A great camping trip with kids requires lots of advance planning and a go-with-the flow attitude once you are there. Be prepared and you won’t have much to worry about when little things go array.
These tips will help your first camping trip be a success
1. Let your kids help with the planning.
The more they know what to expect, the more excited they will be and more anxious to help. No one likes surprises – well almost no one. With some prompting from you, your kids can help decide:
• Where to go – pick some place you know for the first time
• What to eat – snacks and easy meals to prepare or take pre-packaged
• What to do – games, swimming, fishing, exploring
• What to take – one lovey
Take more clothes for each child than you think you’ll need. Let them carry and be responsible for one backpack each that includes their lovey, a flashlight or headlamp, one snack, one water bottle, one change of clothes. Do you need to bring a portable
Make the tent very cozy. Bring extra blankets if you think it will be cold. Wear the kids out before laying down to sleep. Play flashlight tag, sing songs around the campfire, pick up wood, help with setting up the campsite, just wear them out.
Plan for play, look for bugs, scavenger hunt, get dirty, hiking – but not too much, sing songs and allow kids time to explore and discover their new outdoor environment. Except for guided suggestions and making sure your kids are safe, let your kids be kids. Relax, join in and have fun watching them explore.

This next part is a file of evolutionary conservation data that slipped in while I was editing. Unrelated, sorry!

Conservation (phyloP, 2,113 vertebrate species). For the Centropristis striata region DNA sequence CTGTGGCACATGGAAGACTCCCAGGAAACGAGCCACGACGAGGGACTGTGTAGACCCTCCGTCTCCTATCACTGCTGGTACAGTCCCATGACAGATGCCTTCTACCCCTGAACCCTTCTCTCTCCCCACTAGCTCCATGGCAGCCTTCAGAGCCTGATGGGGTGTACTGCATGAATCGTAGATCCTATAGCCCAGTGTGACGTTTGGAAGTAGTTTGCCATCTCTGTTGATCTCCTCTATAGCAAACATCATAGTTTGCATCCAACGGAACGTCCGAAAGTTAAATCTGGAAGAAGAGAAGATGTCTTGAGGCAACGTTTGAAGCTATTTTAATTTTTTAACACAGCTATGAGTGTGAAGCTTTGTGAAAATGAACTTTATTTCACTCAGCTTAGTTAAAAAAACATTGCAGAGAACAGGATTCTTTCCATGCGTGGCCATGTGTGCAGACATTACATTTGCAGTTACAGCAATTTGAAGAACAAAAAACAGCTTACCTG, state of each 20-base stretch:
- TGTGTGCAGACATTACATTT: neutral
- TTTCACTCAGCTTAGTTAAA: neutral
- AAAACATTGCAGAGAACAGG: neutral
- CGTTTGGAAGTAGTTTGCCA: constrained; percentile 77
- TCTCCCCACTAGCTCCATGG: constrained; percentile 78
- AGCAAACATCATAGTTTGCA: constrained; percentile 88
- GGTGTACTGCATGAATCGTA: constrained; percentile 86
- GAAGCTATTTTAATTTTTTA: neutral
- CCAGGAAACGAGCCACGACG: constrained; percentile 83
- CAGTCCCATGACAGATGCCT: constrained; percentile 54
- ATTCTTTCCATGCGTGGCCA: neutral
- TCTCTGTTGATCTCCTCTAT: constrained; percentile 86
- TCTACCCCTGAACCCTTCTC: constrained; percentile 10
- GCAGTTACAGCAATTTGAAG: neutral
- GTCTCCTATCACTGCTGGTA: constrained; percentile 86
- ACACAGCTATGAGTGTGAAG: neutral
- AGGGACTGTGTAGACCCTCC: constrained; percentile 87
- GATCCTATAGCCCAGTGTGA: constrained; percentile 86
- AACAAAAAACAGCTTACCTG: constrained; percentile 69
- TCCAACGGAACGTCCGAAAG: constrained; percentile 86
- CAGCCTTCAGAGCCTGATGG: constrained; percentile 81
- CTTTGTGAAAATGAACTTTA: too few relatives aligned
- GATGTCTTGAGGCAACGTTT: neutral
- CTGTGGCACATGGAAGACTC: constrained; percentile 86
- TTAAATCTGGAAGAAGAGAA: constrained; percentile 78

This is the hard one. Stop while everyone is still having fun. You will need to get back to your regular routine so whatever it is that you and your kids are enjoying, stop and go home while it is still fun. Nothing worse than clearing out a campsite and picking up with whiny, overtired kids complaining. That way you will have a lot to look forward to on your next adventure.
Places to go Camp
Maryland State Parks are great for first time campers. They are inexpensive, have common restroom facilities, a picnic table and fire ring at each campsite and aren’t too far from home. Most of the parks have daily ranger programs for kids. Here are a few parks you might want to explore.
Elk Neck State Park
If you want to camp near the Chesapeake Bay, Elk Neck is the place for you, offering expansive views of the Elk River and the Bay. There are sandy beaches, a lighthouse, 250 campsites, 16 cabins (nine mini/camper cabins and seven rustic cabins), a youth group camping area, park store, playground and a nature center.
Patapsco Valley State Park
Recreational opportunities at Patapsco Valley State Park include hiking, fishing, camping, canoeing, horseback and mountain bike trails. It features a view of the historic Thomas Viaduct, the world’s longest multiple-arched stone railroad bridge, located in the park’s Avalon Area. You also can walk across the 300-foot suspension swinging bridge in the Orange Grove Area. There are five different campgrounds for tent camping.
Tuckahoe State Park
Tucked away on the Eastern Shore, Tuckahoe has a lake with boating and fishing, hiking, canoeing and a recycled tire playground. Adkins Arboretum is right next door and offers another five miles of paths over wetlands, past resident goats and through native gardens. Campsites and camping cabins available.